Role and scope of government intervention to tackle market failure

According to Kouzes and Posner (2012), the government has a major role to play in tackling the problem of market failure. As stated in the discussion above, a firm indeed has primary responsibility in ensuring that it avoids market failure by embracing strategies that can assure it of success. However, it is the responsibility of the government to create an enabling environment for the players in this industry to achieve success. First, we need to determine whether or not government interventions are necessary. According to Schneider and Enste (2002), government is a primary player when it comes to tackling the problem of market failure. Policies developed by the government define the nature of the relationship between firms and their customers. The policies also define how firms should relate amongst themselves. The goal of the intervention should be to eliminate obstacles that may limit fair environment for competition. All the players in the telecommunication industry should be offered a perfectly competitive environment where their success rates solely depend on their ability to meet customer needs and offer their products most efficiently. The government has a major role to play as a policy marker in the country. The government should come up with feasible options of promoting a sustainable telecommunication market. The following policy options may be appropriate when defining how the government should intervene.

Elimination of unfair market practices

The Telecommunication Regulatory Authority has developed a number of policies meant to promote fairness in the market for all the operators. For instance, there is a policy that prohibits the merger of the top industry players as a way of promoting competition in the local market. When dominant firms merge, they end up killing the existing competition. The larger firms can easily embrace practices meant to force other firms out of the market. Some of the leading firms in the telecommunication market are owned by the government. However, they are not receiving special treatment over other firms that are owned privately. This has also promoted a fair competitive environment.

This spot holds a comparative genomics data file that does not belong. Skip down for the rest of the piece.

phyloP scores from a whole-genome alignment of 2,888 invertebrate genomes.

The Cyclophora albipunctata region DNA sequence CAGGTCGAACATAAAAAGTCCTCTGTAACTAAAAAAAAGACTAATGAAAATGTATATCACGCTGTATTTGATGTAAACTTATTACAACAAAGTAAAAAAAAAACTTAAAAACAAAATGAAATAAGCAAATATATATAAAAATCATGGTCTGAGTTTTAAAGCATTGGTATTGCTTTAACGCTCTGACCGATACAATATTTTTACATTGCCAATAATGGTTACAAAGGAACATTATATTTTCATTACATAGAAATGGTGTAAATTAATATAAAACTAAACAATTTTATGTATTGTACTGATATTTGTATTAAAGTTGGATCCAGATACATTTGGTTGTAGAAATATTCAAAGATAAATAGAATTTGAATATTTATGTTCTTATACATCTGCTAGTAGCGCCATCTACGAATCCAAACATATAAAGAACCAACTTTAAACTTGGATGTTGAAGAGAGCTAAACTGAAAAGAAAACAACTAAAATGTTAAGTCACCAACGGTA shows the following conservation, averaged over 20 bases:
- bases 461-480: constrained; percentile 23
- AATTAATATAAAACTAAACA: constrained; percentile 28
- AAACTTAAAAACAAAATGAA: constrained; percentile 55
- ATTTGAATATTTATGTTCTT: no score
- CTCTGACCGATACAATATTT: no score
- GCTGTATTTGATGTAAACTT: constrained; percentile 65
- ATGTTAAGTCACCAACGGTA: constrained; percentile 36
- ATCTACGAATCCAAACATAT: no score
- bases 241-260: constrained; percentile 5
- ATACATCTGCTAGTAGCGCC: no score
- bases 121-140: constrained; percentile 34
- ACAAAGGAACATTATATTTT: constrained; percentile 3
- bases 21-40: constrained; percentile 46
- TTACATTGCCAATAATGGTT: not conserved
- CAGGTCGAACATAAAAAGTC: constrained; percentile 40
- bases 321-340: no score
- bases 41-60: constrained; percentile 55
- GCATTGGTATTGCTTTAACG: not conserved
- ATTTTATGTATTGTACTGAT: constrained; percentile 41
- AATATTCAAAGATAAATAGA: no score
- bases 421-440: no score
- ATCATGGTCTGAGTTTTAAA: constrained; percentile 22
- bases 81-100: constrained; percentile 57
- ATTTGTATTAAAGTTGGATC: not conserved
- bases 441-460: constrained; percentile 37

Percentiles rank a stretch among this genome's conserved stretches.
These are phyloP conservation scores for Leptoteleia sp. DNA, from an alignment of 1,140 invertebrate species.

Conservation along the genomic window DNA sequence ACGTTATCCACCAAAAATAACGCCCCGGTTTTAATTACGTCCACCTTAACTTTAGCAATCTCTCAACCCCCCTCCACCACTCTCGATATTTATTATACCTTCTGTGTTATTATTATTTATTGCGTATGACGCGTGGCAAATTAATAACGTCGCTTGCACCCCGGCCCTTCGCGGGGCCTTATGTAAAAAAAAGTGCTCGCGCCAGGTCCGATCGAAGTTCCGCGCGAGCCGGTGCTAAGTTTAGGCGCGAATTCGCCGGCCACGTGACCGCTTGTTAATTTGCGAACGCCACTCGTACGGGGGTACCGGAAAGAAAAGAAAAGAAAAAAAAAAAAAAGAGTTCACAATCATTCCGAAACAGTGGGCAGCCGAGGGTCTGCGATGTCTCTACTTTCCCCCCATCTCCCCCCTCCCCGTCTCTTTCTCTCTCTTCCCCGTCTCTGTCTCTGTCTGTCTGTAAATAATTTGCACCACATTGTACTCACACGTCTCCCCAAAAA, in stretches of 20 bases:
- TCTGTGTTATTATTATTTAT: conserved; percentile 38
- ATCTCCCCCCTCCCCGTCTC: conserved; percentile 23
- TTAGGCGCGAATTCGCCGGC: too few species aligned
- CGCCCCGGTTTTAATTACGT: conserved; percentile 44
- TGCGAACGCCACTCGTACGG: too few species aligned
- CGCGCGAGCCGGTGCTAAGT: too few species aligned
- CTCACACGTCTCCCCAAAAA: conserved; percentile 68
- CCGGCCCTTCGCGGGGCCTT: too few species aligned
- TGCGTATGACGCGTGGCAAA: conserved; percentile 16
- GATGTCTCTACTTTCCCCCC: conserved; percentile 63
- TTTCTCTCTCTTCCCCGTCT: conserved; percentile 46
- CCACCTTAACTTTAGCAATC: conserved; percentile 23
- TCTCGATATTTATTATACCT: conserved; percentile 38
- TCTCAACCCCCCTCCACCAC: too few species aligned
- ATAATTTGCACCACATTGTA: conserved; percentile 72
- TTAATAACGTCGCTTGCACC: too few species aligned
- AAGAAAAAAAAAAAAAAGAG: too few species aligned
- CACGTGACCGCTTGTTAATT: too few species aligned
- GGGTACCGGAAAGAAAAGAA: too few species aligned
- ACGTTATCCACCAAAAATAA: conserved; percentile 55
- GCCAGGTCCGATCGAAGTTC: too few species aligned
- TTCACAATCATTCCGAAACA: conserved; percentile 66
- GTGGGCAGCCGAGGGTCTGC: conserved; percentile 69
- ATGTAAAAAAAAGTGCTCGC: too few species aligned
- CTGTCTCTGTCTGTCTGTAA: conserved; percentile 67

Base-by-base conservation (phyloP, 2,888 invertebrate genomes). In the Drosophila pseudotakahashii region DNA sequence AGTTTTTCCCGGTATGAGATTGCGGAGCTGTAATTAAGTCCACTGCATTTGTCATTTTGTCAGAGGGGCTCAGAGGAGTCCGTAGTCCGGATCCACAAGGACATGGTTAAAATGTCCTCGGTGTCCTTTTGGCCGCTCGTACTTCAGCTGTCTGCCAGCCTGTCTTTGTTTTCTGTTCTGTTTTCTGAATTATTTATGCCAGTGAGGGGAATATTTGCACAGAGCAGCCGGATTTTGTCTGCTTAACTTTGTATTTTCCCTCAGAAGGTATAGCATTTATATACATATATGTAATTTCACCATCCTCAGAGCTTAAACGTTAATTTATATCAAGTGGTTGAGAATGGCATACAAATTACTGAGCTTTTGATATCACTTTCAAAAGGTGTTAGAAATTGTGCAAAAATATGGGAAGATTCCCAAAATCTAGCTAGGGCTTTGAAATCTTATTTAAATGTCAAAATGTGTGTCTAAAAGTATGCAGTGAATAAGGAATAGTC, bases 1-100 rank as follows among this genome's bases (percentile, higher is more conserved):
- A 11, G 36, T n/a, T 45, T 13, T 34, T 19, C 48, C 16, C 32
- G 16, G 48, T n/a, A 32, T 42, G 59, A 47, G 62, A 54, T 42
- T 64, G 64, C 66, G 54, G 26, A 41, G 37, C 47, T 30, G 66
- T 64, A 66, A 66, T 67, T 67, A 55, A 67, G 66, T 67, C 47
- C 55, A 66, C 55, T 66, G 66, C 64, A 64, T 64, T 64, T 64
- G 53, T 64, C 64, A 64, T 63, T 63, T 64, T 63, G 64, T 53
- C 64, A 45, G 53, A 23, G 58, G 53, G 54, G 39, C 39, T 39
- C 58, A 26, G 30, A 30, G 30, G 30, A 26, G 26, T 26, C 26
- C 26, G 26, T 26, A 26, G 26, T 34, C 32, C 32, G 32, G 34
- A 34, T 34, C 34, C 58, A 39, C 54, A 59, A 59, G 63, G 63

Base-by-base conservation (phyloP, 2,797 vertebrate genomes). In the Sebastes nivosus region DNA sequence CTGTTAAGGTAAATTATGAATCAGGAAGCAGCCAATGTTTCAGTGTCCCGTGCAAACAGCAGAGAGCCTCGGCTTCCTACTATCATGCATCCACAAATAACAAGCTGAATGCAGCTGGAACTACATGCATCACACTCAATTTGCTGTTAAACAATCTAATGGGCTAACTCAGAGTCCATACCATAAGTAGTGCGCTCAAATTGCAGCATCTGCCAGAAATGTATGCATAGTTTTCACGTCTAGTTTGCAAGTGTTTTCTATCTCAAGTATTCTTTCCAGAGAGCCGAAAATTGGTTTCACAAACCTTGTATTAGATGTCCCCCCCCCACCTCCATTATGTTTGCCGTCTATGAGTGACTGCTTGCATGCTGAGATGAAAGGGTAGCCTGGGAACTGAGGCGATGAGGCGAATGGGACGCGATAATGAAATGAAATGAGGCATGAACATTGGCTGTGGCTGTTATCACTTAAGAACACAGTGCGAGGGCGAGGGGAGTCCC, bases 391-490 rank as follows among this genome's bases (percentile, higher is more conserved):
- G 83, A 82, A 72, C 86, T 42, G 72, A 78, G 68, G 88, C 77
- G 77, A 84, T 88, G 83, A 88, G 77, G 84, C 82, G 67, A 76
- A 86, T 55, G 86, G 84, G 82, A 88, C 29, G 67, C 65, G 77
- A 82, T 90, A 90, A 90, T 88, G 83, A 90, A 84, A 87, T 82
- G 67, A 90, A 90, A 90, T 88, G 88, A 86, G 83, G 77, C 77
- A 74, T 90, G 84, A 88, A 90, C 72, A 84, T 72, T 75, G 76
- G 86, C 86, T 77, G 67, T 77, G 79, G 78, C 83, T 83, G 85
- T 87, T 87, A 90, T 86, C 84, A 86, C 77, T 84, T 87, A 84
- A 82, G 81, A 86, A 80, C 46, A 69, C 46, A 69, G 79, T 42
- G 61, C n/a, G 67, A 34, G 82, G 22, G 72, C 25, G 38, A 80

Engaging in infrastructural development

The telecommunication market must be supported by adequate infrastructure to ensure that it achieves sustainable development. According to Lunt and Livingstone (2012), the government of the United Arab Emirates has played a major role in the infrastructural development in the telecommunication market. It has offered grants to firms that need to expand their infrastructure such as Etisalat. In some cases, it has invested directly into projects that are meant to improve telecommunication infrastructure.

Developing policies to attract new investors

According to Lerner (2009), the best way through which a government can tackle market failure is to promote competition among the local players. Competition forces firms to be creative in their product delivery. Although helping the players financially, especially during times of economic instability, may be important, the government should find ways of encouraging new players to enter the market as a way of fueling healthy market competition. The government liberalized this industry in 2006, and this has encouraged other firms to enter this market.

Scope of the intervention

It is important to define the scope of government intervention. According to Browaeys and Price (2008), the government should limit itself to being the regulator and protector of all the firms in this market. Any direct attempts to develop policies that may favor one firm at the expense of others should be avoided. Its intervention should majorly focus on the protection of customers, protection of the state, and protection of all other players from unfair business practices.

Conclusion and Policy Recommendations